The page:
In the summer, bright bougainvillea, hibiscus, and hydrangea add their brilliant colors to the mix of blues (sky and sea). Nearby Porto Cervo, the village created by Aga Kahn in the 1960s, is worth a visit, if only to see mega yachts parked in the harbor, high-end designer shops, and perhaps (if you're willing to splurge), a drink at Bar il Portico. Just don't order a coffee. It's such prime real estate that a simple espresso is 50 euros — a deterrent for would-be campers who would take up space in the town's primo see-and-be-seen spot.
What to Do Nearby
Sardinia is peppered with well-preserved archeological sites built by the Nuraghic craftsmen of the Bronze Age. Some of the best ones on the island are in Arzachena, Costa Smeralda's capital city. Nuraghe La Prisgiona (Arzachena, Località Capichera, 1; +39 393 914 7998) features more than 100 still-standing buildings dating from the 14th to 9th centuries B.C., as well as Coddu Vecchiu, a giant burial site nearby. The sophisticated architecture is awe-inspiring, as is the view.
The mountaintop village of San Pantaleo, a haven for artists, is also worth a visit, particularly during the lively Thursday outdoor markets. You'll find standard market foodstuffs (local wine, honey, vegetables, fruit, baked goods, and mirto, a sweet after-dinner liqueur distilled from abundant indigenous myrtle plants), along with antiques and silk, cashmere, pottery, and leather designed by local artists.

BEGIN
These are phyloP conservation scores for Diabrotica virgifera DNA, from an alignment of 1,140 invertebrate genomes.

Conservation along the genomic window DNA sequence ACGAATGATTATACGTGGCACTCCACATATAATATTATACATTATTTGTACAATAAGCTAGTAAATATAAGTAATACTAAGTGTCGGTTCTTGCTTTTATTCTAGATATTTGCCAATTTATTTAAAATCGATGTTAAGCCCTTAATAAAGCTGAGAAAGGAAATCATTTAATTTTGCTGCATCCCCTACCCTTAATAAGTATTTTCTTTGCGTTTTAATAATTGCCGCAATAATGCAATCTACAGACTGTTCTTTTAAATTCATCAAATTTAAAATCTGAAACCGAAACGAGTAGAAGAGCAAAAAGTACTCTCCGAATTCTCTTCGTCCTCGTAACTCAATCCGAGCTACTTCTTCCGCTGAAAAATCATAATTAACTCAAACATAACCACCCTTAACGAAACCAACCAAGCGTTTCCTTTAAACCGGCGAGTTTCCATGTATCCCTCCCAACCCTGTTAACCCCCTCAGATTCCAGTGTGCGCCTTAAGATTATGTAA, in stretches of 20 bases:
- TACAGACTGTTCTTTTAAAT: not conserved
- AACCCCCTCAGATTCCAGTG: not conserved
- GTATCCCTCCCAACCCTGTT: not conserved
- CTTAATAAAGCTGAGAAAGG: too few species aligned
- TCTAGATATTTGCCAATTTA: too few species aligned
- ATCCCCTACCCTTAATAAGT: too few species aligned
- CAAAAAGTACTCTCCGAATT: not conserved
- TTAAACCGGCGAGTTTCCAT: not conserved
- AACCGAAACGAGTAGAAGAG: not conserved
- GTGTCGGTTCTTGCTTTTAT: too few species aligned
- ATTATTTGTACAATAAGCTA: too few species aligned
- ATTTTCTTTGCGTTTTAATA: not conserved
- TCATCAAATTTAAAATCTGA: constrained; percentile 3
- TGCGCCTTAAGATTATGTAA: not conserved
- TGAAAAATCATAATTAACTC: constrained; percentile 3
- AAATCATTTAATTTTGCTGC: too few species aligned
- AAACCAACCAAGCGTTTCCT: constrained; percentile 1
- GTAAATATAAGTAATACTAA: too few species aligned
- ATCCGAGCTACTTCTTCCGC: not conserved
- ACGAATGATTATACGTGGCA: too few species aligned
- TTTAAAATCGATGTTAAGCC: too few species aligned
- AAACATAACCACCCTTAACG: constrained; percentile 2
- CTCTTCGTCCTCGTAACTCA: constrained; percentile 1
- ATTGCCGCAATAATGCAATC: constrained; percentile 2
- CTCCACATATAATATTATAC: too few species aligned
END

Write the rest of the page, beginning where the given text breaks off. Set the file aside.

Sardinia's wine is rising in popularity internationally, and one of the island's exciting wineries is Vigne Surrau. The picturesque winery marries state-of-the-art equipment, modern technique, and heritage grapes like Vermentino, Carignano, Muristellu, and Cannonau with stunning and tasty results. If you want to rub elbows with suntanned locals, Spiaggia Capriccioli is a stunning and tiny beach nearby. All the area beaches are free to anyone, and the attached parking lot is available for a pay-by-the-hour rate. You'll find tiny vendors offering snacks, towels, and water toys.
PLAN YOUR TRIP
How to Get Here
Olbia Costa Smeralda Airport (OLB) is about 30 minutes from Cala di Volpe by car. It's best to arrange transportation in advance, as taxis can be hard to come by.
Cabs on Sardinia are notoriously expensive, so if you're planning to explore the neighboring towns, wineries, and archeological sites, plan to rent a car. However, many guests come for the hotel amenities and feel no need to leave. Splurging on a boat tour, which the concierge staff is happy to arrange, is well worth it. The Maddalena archipelago between Sardinia and Corsica to the north has more than 60 extraordinary smaller islands.
Rates start at €1,650. Click here for reservations.